I want my work to sound like it was done by humans.
I'd love to hear about your project. Click the 'Contact' button above to get in touch.
ReviewsEndorse August Ogren
Interview with August Ogren
Q: Describe the most common type of work you do for your clients.
A: Lately I've been working with a lot of singer-song writers. They've come to me looking to flesh out the songs into full band productions.
Q: What other musicians or music production professionals inspire you?
A: I love anything Tchad Blake touches.
Q: Tell us about your studio setup.
A: 1000 sq/ft live room with tons of vintage amps and drums. Lots of outboard gear in a beautifully tuned and comfortable control room.
Q: What's your typical work process?
A: Depends on the day. Working on music can be very physiological. So positive attitudes, being comfortable, and just being a fun hang are all very important.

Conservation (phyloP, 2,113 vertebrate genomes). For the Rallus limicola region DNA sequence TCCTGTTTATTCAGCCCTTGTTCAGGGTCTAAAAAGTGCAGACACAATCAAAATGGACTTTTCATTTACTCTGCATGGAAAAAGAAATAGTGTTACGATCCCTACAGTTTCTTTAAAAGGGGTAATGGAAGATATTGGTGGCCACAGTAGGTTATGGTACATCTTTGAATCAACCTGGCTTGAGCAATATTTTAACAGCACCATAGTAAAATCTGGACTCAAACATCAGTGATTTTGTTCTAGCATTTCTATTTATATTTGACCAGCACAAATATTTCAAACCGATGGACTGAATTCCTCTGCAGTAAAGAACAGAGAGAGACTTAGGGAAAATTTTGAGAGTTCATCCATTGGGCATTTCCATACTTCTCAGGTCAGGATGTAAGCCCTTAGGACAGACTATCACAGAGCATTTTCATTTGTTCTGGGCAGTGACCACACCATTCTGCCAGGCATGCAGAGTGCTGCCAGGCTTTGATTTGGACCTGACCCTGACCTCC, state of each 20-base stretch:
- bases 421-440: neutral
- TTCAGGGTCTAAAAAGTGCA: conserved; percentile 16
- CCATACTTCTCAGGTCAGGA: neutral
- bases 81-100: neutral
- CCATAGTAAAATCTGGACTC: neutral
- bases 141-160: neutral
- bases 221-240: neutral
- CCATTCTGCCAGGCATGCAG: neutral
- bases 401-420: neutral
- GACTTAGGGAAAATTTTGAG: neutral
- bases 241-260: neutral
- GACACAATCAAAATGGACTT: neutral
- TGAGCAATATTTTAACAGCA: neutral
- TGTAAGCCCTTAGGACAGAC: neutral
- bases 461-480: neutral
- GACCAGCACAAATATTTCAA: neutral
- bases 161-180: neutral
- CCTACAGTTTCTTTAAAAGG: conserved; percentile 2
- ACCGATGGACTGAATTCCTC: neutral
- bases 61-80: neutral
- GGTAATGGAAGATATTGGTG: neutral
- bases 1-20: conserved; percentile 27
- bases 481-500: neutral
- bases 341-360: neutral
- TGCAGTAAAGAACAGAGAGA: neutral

Q: What do you bring to a song?
A: I bring whatever it needs. One of the most important production skills is to know when not to do anything.
Q: What's your strongest skill?
A: Mixing, Song production and Percussion. Sometimes I do them all at once.
Q: What type of music do you usually work on?
A: Lately, indie rock/pop kinda stuff.
Q: Can you share one music production tip?
A: "If ur thinkin' ur stinkin'". Do what comes naturally. Don't over think it.
Q: What was your career path? How long have you been doing this?
A: I started playing in bands in high school, then went to school for music recording in Chicago. After graduating I joined a band and travelled all over the place. Decided I had enough work to open up shop, 5 years later i'm still busy.
Q: What questions do you ask prospective clients?
A: "Do you any demos?" or "What artist have you been into lately"
Q: What's the biggest misconception about what you do?
A: My grandparents tell people I "work on computers".
Q: Analog or digital and why?
A: If I told you something was tracked and mixed right to 2" would you think it sounded better? Digital is so much easier its not even comparable anymore. If you want to run it back out and slam it in the tape machine, sure. Different strokes for different folks.
Q: Tell us about a project you worked on you are especially proud of and why. What was your role?
A: I've been super thrilled about this Joe Kopel record we just finished. It's not out yet, so look for it in 2018.